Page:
SBX 6: Signing Your First Commercial Lease

The Small Business Express

Signing a commercial  lease can be one of the most intimidating and rewarding experiences that an owner has.  On one hand, it shows your commitment and optimism for the future.  On the other, it puts you on the hook for a lot of money, sometimes for a lot of years.  A $1000 lease for 5 years is a $60,000 decision, not counting all the other expenses that come with it.  Before walking through potential spaces and signing your name on the dotted line, you want to leave no stone unturned.  This means learning the language, having a plan, and following some of the ninja lease-signing techniques from this episode.  “This should be required listening before any would-be owner sets foot into their first potential [commercial space].”  -Andrew (first time business owner)

In this episode of The Small Biz Express podcast we discuss:

  • The excitement of landing your first lease and how it legitimizes you as a business

  • All the wrong reasons to get a lease and a brief case-study on the (one) right reason

  • That it’s better to be profitable than fancy and why “location, location, location” isn’t the magic bullet

  • Making sure you’re paying for usable square footage (and not extra, useless stuff)

  • All the vocabulary you’ll need to communicate like a pro while lease-hunting

  • Details on how to pound the pavement to get yourself the best space at the best price

  • Three lease negotiation tips that you won’t hear anywhere else (nice, Mike, nice)

  • How to make an intelligent offer depending on the size of the space you need


Action Steps from this episode:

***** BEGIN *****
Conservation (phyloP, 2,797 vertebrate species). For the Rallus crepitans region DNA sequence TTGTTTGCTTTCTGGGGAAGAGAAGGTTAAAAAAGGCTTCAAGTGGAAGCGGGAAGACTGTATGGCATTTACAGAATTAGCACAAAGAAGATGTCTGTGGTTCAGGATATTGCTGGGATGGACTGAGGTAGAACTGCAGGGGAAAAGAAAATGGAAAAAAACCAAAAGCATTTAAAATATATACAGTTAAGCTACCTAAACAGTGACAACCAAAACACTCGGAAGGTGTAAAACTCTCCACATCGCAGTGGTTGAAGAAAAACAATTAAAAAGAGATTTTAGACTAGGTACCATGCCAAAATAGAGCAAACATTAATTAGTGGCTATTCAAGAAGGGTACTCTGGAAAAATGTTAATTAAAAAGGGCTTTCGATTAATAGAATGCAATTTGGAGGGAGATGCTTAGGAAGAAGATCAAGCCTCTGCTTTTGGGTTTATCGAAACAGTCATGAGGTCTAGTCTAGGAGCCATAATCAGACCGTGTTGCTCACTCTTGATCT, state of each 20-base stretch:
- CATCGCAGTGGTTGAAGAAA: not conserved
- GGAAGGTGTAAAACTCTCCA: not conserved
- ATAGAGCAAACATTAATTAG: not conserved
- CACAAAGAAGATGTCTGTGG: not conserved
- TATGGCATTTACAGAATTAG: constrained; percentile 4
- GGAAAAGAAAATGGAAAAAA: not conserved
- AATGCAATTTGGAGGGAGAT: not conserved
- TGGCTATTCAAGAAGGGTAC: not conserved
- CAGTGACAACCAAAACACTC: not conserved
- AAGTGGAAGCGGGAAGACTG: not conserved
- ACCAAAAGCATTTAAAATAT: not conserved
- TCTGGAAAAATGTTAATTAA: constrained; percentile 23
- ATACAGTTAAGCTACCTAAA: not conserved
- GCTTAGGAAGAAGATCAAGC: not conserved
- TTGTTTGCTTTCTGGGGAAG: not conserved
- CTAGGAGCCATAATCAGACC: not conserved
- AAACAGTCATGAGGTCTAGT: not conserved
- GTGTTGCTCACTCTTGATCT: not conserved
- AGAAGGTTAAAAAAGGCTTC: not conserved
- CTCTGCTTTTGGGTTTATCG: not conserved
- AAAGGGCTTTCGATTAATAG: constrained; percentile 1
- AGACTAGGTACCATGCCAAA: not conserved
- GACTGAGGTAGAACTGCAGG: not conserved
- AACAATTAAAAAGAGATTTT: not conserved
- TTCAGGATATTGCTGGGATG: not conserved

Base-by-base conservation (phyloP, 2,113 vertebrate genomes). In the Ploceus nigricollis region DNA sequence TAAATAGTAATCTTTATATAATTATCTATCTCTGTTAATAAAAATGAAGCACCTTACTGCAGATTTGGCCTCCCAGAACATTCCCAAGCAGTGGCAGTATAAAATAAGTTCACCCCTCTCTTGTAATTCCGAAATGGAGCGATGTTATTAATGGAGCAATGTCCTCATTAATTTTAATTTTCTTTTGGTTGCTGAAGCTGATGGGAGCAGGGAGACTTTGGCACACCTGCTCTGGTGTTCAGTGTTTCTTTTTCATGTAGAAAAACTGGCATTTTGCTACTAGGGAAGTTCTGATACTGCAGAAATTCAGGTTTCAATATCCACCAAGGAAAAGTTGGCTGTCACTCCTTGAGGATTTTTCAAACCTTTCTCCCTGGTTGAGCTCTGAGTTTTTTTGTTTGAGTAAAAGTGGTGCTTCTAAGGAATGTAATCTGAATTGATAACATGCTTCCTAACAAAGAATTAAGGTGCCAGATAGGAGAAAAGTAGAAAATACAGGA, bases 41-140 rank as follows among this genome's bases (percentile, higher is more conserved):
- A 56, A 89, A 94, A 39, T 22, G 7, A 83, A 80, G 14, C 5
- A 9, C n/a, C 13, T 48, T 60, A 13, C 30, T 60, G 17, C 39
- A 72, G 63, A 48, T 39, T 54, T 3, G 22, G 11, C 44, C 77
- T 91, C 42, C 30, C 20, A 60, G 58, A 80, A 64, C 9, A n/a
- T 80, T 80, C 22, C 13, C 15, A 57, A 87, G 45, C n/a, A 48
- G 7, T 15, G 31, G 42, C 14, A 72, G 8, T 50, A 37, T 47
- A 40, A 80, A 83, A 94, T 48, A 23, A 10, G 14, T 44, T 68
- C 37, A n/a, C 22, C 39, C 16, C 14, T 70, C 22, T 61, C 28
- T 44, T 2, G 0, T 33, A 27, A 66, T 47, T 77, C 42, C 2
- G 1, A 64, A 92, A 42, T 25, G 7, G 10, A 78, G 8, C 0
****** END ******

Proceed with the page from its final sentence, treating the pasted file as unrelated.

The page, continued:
1. Know the difference between needs and wants.  Many whimsical owners get caught up in emotion and sign leases for the wrong reason.  Ask yourself, why am I pursuing a lease at this time?  If the answer anything other than “to grow the business and increase profit,” HIT THE BRAKES.  Make a list of needs and wants for your perfect office space including layout, location, parking, and price.  Necessity is the mother of creativity.  You may have to give up some of your wants, but you will be able to find the space you need at a price you can afford.
  2. Pound the pavement and collect options.  Finding the perfect lease is a numbers game.  That means the odds will be way more in your favor if you walk through 25 spaces than 10.  Pounding the pavement means more than just checking Craigslist and setting up appointments.  It means driving to the area you want space in, writing down and calling numbers, walking into buildings that have no signs on them, and asking everybody you see “is there space available here?”  Bring a notebook to draw layouts and to write down all necessary information, including details of all the various charges.  Asking the right questions (listen to the episode) is essential to making the best decision.
  3. Evaluate your alternatives.  Once you’ve collected a pile of real possibilities, it’s time to sleep on it.  Emotional decisions lead to frustrating futures and it can be helpful to get the opinions of others at this stage.  Follow-up with landlords and agents (preferably landlords) and do your best to negotiate the exact terms you want, whether that’s length, price, or something else.  Check over the contract multiple times before signing anything.  If you’re considering a six figure financial commitment, pay for a lawyer who specializes in leases to grind the thing down.  No matter how much work you’ve done, never be afraid to walk away.  The perfect space for your business is out there.

Links and Resources Discussed in this Episode

  1. A simple calculator to determine your monthly rent, based on the size of the space and the cost per square foot.  Knowing the monthly rent is essential when comparing spaces against each other, as well as figuring out budgets and how much business you’ll have to do to cover the cost of the lease.(
  2. How to Cut Costs on Conventional Offices – an exceptional guest post on The Small Business Playbook (
  3. 5 Ways to Reduce Operating Costs for Your Business – a more general look at how to reduce fixed costs and keep your business lean (and profitable!).  You may not need a lease after all…(

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